Short Communication
Short Communication
Emerging tree diseases are accumulating rapidly in the native and non-native ranges of Holarctic trees
expand article infoAndrew V. Gougherty
‡ USDA Forest Service Northern Research Station, Delaware, United States of America
Open Access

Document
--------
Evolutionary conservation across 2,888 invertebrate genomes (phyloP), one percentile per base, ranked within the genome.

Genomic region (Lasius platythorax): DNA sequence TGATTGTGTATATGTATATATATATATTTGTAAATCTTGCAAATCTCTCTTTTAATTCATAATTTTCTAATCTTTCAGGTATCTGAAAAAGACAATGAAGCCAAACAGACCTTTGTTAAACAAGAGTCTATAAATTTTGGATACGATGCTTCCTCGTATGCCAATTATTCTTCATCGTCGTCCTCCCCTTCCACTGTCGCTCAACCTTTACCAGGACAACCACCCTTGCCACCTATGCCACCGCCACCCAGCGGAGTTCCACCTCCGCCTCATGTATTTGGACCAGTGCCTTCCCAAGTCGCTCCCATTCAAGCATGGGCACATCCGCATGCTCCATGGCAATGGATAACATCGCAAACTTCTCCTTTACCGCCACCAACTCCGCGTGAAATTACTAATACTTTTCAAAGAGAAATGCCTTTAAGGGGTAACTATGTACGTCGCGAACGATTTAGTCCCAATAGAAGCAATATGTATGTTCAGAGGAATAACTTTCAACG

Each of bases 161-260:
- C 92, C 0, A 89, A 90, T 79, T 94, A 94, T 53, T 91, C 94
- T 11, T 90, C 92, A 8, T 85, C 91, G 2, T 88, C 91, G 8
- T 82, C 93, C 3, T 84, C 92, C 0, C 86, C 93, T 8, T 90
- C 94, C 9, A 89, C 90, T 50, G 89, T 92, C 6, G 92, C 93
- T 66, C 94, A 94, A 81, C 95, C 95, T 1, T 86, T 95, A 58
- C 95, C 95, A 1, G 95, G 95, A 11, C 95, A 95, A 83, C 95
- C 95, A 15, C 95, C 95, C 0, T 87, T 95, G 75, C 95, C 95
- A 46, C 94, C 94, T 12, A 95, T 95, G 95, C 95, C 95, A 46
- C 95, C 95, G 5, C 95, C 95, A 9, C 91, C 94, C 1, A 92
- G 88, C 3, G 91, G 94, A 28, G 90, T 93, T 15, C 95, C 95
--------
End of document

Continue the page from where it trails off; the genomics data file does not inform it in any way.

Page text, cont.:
Emerging infectious diseases threaten natural and managed trees worldwide – causing reduced vigour, increased mortality and, occasionally, extirpation – yet we have little understanding of how emerging diseases have accumulated over time and how accumulation has varied by host species, host nativity and in different global regions. To address this challenge, I assembled over 900 new disease reports on 284 tree species in 88 countries and quantified how emerging infectious diseases have accumulated geographically and on different hosts. I show disease accumulation is increasing rapidly globally, with numerous recent years having nearly twice the number of new records as the twenty-year average and the number of new reports doubling every ~ 11 years. Of the tree genera assessed, Pinus had by far the most new diseases reported over the last several decades, likely reflecting both its large native range in the Northern Hemisphere and its wide use in forestry globally. Most hosts tend to accumulate more diseases in their native ranges than their non-native ranges, consistent with pathogen introductions causing most new diseases. Europe and Central Asia had the most accumulated emerging diseases, but accumulation is also increasing rapidly in East Asia. This work suggests that the impacts of emergent tree diseases are likely to continue to compound in the future and threaten native and planted forests worldwide.